As mentioned previously, I have been consuming 3,000-3,500 Calories per day so I decided to share a few meal plans, or as RD’s call them “Typical days” to help make these recommendations real.  There are a few original high calorie, high protein recipes in the meal plans that I will add later. If you’re interested check back because I will be adding a recipe section to my blog. Also, I did not comment on the variety of supplements that I believe are a crucial safety net, so look out for that content coming soon!

Day 1

(3,065 Calories: 316g Carb, 92g Fat, 175g Protein)

Breakfast

  • Breakfast Taco Dip
    • ½ tsp Olive Oil
    • 1 Organic Egg
    • ½ Avocado
    • 4oz 0% Plain Greek Yogurt
    • Lentil Loaf (Recipe coming soon)
    • 2 Hard Shell Tacos, broken into chips
    • Up Your MassBanana Smoothie (Recipe coming soon)

AM Snack

  • Fruit and Yogurt Parfait with Granola
    • ½ cup Fresh berries
    • 1 cup Low-fat Vanilla yogurt
    • ¼ cup Nutty Granola

Lunch

  • Turkey and Avocado Sandwich
    • 2 slices Homemade Whole Wheat Bread
    • 3 oz Oven-roasted Turkey Breast*
    • ½ Avocado
    • 1 cup Fresh Spinach
    • 2 Clementines
    • ½ Cup Baby Carrots

PM Snack

  • Oat and Nuts Cereal
    • 1 ¼ C Oat Cereal
    • 1 C Unsweetened, Organic Soy Milk
    • ¼ C Roasted Pepitas
    • ¼ C Slivered Almonds

Dinner

  • Basil Mac & Cheese (Recipe coming soon)
  • 12 medium shrimp, cooked
  • 1 C Asparagus Spears
  • Skinny Cow Ice Cream Sandwich

Evening snack

  • PowerBarHarvest Peanut Butter Chocolate

Day 2

(2,993 Calories: 319g Carb, 94g Fat, 171g Protein)

Breakfast

  • 4 Up Your MassBanana Nut Pancakes (Recipe coming soon)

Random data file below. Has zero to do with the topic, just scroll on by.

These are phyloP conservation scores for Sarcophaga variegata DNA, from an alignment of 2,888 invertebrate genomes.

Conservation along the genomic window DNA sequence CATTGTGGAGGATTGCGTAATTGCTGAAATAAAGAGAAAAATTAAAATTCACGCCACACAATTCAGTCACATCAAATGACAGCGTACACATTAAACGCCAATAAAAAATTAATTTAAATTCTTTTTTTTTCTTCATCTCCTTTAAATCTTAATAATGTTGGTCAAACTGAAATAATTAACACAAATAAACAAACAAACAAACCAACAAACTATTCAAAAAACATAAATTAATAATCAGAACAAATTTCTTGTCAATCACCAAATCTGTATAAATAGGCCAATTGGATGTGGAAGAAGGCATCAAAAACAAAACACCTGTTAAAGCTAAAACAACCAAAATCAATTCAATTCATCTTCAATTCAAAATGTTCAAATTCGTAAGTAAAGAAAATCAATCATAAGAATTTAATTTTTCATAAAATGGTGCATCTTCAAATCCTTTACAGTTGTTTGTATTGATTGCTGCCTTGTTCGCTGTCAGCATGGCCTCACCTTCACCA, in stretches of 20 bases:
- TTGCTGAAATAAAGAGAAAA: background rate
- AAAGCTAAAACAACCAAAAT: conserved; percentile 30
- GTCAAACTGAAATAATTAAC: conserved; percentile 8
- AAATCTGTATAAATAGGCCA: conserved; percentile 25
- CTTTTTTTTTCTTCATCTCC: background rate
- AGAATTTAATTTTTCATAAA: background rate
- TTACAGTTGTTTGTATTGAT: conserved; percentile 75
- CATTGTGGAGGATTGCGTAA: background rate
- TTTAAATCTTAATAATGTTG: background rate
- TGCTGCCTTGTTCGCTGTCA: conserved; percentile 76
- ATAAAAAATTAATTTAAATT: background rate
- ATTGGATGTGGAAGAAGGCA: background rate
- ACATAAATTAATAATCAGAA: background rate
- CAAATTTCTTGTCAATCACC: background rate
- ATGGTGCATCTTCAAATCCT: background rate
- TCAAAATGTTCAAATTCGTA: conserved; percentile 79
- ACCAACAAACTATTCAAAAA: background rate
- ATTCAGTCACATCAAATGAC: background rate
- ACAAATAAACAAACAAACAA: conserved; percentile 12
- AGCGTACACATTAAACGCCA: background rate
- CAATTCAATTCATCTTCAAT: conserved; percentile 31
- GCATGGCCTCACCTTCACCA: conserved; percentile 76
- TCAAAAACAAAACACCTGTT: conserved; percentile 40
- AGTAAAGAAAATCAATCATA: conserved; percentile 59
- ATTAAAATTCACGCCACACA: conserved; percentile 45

• 1 C Unsweetened, Organic Soy Milk

AM Snack

  • Cinnamon Raisin Bagel with 1oz Cream Cheese
  • 1 C 2% Milk

Lunch

  • 1 Large Baked Potato with Lentil Loaf, melted Cheese stick and 2 Tbsp Salsa
  • 1 C Asparagus spears
  • 1 C Fresh Pineapple

Dinner

  • ¾ C Cooked Quinoa with 1 tsp Olive oil
  • 4oz Organic, Skinless Chicken Breast
  • 1 C Steamed Zucchini Squash
  • Skinny Cow Ice Cream Sandwich

 

Day 3

(3,710 Calories: 367g Carb, 154g Fat, 176g Protein)

Breakfast

  • Stuffed Baked Potato
    • 1 Large Baked Potato
    • ½ tsp Olive Oil
    • 1 organic Egg and 1 Egg white
    • 1 Melted Cheese stick
    • ¾ C Kidney Beans
    • ¼ C Salsa

AM Snack

  • ¼ C Dried Fruit
  • ½ C Almonds and Pumpkin seeds, mixed
  • 1 C Organic Skim Milk

Lunch

  • ¾ C Pasta with ½ C Meat Tomato Sauce and ¼ C Melted Mozzarella Cheese
  • 1 C Steamed Spinach
  • 1 Banana
  • 2 Tbsp Peanut Butter

PM snack

  • 1 Whole Wheat Pita
  • ½ C Original Hummus

Dinner

  • 5 oz Salmon with ¼ C Avocado Salsa
  • 1 C Wild and Brown Rice
  • 1 C Steamed Broccoli

Evening Snack

  • 1 ½ C Neapolitan Ice Cream**

* I try not to consume deli meat, so this was a baked turkey breast. I do reheat any lunch meat/protein that I bring as a food safety precaution.

** When you want to promote glycemic (blood sugar) control, eating sweets and desserts alone is a no-no. However, if the dessert is consumed within 1 hour of a meal or healthier snack, typically the blood sugar response is more favorable.

Written by: Cassie Vanderwall, MS RD CD CDE CPT